I'm also out of shampoo and light bulbs. All week, I've been switching my one remaining bulb between the lamp at my door and the lamp at my bedside. It's a hassle, but necessary. The lamp at my door is turned on upon my arrival at home or the arrival of dusk -- whichever happens last -- and remains on while I putter around and write and read and knit long scarves while watching Star Trek. I turn on the lamp at my bedside at bedtime -- the light is low, and I've fallen asleep under its warmth more times than I can count, the book du soir falling from limp fingers onto the pillow beside me.
Maybe I'll try and go home now, buy detergent and light bulbs and shampoo before the concert. Maybe I'll even have time to take a shower, drying off and moisturizing in the bright light, before preparing the load of laundry I'll start washing after I return home, Mozart still ringing in my ears.
So LA Blogs just linked to a post I wrote on blogging that I had reclassified as a draft after posting, because it really is a draft -- the piece's quality and completeness are pretty suspect. And I want to add more, at some point, about the passivity that blogging brings to personal relationships and other issues I don't really touch on enough; Caz tells me I should write this up thoroughly for Salon and I might give that a shot.
But in the meantime, take a look, comment, and encourage me to really finish it.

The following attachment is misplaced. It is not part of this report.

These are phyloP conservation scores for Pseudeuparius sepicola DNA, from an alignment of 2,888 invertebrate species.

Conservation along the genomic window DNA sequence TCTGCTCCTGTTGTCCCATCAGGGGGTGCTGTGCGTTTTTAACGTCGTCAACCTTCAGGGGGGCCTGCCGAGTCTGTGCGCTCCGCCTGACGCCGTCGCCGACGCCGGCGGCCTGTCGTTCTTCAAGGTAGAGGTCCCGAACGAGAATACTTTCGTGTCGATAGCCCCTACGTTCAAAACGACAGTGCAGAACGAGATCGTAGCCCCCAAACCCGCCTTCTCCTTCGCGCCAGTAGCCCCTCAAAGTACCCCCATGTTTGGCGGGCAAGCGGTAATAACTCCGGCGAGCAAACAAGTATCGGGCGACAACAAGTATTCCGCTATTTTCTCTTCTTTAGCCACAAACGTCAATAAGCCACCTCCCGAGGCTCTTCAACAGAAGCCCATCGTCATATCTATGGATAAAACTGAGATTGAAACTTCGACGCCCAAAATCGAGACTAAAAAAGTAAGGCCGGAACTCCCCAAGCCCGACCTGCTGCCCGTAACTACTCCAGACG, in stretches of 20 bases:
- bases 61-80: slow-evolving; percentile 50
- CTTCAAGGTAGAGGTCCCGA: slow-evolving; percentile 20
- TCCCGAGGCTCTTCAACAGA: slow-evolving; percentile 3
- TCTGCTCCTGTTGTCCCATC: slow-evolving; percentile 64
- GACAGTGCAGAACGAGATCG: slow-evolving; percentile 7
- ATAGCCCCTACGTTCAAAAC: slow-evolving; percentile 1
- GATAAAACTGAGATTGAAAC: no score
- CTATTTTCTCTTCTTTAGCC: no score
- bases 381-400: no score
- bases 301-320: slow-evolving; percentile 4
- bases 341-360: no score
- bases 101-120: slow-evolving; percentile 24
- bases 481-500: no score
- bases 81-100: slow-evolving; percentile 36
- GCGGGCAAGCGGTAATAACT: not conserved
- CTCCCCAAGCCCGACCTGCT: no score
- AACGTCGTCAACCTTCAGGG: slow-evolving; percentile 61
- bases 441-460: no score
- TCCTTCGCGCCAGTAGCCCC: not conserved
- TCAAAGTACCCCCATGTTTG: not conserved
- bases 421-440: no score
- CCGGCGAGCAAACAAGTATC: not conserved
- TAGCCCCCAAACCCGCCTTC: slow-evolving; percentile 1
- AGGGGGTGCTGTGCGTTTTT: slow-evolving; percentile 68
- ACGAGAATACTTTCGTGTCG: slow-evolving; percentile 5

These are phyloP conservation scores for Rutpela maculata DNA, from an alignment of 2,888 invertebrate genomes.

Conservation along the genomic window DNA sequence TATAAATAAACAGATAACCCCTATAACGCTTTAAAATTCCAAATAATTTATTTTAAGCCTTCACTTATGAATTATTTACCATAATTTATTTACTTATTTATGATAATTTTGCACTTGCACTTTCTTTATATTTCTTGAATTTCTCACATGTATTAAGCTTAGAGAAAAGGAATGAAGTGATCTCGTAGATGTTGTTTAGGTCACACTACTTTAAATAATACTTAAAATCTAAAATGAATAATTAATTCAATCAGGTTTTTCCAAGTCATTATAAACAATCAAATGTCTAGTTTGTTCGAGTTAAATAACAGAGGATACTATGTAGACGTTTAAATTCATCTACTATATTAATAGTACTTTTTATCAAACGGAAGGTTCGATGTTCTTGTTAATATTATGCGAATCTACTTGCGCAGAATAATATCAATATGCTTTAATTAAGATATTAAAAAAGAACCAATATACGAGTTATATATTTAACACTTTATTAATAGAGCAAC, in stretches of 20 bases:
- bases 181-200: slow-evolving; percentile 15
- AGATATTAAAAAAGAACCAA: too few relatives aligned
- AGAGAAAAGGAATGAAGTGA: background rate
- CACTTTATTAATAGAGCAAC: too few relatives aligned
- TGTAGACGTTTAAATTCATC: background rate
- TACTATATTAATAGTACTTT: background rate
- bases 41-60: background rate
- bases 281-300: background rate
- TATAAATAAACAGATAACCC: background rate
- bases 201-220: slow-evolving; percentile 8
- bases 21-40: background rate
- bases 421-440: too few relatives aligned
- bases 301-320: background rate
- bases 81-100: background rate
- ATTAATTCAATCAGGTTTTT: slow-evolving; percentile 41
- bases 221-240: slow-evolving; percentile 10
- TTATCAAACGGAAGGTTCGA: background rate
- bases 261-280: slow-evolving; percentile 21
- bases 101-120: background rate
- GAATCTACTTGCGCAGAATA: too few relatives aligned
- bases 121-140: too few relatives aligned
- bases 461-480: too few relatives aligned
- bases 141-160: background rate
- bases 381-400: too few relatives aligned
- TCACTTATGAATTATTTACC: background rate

Because you know what I need? A new writing project.
So much writing to do. And work's been busy today! I've had to do things!
This morning I took a scrap of paper that bore the name and email address of the person who makes VHS tapes of Unnamed Hit Sitcom, and I crumpled it into a ball. This proved to be difficult, as the paper was thick and uninclined to form a spherical shape, but I persevered until it was roughly the way it needed to be.
I then took the rubber bands that have accumulated over the past two months, wrapped around the twice-daily deposits of mail, and started wrapping.
My rubber band ball is roughly the size of a jawbreaker now, and bounces erratically. I have hopes of it achieving the circumfrence of a cue ball by the end of the season.
Keen eyes will probably have observed that there's a new category in the sidebar, specifically for things that I am doing. I do things now, you know. I am active.
And one of the things I do now is knit, so I've added that. But because there's no powerhouse knitting site on the net, I figure that the link that is there can just be a kind of "knit site of the month" deal. Stores I like, articles or books that are helpful, interesting patterns I might want to work on...
This is more a rough outline for something that I should write in full at some point. But this isn't some point, this is now, and this is what I have to say.
I've been putting a record of my life online for four years now. I think. Something like that. Right now I'm probably getting the most traffic I've ever gotten, with an approximate average of 80 hits a day (most of which consist of people interested in finding out whether or not Jonathan Brandis was gay, but I digress). Over the course of those four years, I have occasionally pissed off people, hurt people's feelings, and found that the barriers between my personal life (my "real" life as it were) and my online life were much thinner than I could possibly imagine.
I'm not saying I'm an expert on this subject or anything. But I do know a bit of something about blogging; the way it can impact how you interact with the world -- and the way the world interacts back. If you blog with focus -- making your site specific to movies, politics, sports, etcetera -- then little of this applies to you. But most everyone ends up writing about themselves at some point, especially bloggers. Because blogging is more than a little narcissisic.